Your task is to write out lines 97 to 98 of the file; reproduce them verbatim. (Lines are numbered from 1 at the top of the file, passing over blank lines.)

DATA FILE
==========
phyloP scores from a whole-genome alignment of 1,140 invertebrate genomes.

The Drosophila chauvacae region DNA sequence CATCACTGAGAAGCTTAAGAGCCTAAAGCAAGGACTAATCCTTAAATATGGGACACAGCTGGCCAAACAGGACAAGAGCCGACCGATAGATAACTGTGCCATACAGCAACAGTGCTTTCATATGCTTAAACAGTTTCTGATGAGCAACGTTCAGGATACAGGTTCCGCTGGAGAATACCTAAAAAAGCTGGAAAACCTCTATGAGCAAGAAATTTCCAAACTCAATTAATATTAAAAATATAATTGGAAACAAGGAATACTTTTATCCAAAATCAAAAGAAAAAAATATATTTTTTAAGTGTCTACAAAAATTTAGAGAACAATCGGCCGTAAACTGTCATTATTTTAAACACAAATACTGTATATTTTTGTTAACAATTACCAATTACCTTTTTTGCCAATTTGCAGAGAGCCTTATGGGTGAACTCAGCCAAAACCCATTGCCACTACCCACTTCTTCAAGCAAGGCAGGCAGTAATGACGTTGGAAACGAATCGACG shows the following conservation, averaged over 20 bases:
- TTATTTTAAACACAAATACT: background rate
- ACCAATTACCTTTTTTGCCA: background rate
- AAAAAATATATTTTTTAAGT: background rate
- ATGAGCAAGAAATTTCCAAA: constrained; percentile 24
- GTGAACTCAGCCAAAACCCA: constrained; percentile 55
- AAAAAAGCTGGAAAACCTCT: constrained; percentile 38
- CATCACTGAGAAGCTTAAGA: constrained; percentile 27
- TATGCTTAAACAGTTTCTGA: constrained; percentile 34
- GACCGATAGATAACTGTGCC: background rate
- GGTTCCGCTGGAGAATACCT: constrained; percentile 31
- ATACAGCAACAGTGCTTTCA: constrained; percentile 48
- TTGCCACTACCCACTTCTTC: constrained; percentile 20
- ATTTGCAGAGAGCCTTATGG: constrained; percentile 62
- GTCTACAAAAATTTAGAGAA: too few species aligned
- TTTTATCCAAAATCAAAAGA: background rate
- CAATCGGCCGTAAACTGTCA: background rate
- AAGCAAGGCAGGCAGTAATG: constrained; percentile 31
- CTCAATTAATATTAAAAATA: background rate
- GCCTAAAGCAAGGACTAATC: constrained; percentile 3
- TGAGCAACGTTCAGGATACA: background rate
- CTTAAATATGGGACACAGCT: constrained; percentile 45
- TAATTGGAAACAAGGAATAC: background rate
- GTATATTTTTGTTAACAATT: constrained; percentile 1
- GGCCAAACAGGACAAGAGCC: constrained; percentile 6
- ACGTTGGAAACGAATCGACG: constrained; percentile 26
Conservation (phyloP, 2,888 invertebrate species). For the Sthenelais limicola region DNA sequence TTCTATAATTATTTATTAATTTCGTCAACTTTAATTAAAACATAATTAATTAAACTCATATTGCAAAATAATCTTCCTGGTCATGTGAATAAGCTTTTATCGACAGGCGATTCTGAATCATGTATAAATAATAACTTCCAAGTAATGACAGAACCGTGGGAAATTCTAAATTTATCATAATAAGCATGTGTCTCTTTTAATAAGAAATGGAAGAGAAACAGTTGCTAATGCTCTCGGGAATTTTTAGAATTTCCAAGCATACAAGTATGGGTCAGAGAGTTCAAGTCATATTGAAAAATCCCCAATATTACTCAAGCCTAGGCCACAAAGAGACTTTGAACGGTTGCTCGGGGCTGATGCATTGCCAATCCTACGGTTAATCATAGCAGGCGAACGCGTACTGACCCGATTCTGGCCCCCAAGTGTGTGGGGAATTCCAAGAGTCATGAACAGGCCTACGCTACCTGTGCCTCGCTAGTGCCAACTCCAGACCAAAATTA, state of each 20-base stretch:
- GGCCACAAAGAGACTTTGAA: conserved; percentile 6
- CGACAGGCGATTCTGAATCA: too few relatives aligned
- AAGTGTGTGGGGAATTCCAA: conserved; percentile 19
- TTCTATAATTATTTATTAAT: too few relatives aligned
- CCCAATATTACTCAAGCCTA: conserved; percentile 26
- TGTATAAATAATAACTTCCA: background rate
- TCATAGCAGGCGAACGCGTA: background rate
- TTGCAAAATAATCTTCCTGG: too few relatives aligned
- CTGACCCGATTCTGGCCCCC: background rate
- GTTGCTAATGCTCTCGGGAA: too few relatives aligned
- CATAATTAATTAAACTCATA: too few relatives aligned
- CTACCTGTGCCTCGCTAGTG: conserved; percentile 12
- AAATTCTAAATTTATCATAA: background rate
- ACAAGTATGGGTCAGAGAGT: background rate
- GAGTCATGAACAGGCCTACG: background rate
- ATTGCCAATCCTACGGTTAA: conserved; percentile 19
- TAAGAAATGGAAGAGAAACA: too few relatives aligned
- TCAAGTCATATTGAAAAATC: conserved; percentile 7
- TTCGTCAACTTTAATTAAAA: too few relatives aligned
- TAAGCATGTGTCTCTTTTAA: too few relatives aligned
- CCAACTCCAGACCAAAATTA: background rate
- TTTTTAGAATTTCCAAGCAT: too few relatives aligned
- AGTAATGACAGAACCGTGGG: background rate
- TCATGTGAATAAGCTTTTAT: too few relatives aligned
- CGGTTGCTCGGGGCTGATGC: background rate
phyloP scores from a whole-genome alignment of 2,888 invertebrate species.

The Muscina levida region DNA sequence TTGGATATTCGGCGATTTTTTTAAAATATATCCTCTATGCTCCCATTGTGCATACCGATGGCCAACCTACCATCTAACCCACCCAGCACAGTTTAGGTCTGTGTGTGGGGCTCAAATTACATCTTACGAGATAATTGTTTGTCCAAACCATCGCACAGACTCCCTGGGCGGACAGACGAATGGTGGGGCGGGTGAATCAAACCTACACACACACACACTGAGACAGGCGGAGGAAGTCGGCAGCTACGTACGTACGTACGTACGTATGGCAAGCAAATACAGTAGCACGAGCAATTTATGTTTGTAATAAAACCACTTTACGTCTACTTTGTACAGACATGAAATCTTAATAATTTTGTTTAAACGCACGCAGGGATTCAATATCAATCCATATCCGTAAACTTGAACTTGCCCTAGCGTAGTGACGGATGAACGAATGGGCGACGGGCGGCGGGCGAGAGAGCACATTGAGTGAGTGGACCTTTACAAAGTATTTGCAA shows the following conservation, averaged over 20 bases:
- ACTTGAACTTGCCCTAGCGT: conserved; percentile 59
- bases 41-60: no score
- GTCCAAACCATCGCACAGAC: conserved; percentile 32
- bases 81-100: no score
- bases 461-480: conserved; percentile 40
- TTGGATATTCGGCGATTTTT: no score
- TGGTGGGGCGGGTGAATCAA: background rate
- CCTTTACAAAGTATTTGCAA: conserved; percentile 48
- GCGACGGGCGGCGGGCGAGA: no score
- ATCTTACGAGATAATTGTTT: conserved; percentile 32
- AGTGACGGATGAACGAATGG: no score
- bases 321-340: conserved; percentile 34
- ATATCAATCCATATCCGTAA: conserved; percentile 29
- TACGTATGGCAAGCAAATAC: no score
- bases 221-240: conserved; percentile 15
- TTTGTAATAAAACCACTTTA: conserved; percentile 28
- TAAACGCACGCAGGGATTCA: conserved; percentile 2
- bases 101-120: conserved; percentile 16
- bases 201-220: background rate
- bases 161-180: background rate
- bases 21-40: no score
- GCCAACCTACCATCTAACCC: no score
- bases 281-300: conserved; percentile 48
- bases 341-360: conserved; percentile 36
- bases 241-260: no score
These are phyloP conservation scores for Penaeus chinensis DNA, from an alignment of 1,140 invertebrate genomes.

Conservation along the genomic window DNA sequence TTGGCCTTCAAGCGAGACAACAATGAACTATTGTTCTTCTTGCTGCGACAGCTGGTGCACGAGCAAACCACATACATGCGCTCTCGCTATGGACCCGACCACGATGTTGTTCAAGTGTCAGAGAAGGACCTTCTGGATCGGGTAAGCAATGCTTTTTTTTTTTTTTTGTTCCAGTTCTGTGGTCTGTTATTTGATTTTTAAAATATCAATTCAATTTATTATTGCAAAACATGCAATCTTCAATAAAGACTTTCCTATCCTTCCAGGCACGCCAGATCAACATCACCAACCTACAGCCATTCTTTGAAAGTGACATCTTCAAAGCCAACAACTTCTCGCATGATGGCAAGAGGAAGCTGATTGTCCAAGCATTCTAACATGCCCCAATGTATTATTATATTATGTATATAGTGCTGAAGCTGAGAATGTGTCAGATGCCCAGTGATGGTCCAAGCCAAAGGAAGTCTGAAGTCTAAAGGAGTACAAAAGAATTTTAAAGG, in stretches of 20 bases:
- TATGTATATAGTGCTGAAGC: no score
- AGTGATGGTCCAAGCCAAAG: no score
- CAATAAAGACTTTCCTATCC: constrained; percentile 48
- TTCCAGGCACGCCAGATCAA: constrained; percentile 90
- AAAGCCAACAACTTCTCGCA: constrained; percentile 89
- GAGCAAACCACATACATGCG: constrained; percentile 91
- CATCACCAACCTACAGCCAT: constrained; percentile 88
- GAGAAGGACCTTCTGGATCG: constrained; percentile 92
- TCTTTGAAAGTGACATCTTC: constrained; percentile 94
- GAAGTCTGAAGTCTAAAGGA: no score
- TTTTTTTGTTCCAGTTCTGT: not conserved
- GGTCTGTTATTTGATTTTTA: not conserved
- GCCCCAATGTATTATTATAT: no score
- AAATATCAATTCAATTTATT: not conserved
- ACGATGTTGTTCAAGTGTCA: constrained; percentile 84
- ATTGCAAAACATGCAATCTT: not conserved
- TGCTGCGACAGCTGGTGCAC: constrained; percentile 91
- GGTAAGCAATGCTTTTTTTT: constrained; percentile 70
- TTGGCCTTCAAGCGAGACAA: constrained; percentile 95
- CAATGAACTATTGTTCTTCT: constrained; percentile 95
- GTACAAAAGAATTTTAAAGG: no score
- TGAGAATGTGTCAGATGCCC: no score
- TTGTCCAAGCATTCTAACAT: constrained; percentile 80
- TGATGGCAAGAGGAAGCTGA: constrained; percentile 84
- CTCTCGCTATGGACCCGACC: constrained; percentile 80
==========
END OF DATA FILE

- ACGATGTTGTTCAAGTGTCA: constrained; percentile 84
- ATTGCAAAACATGCAATCTT: not conserved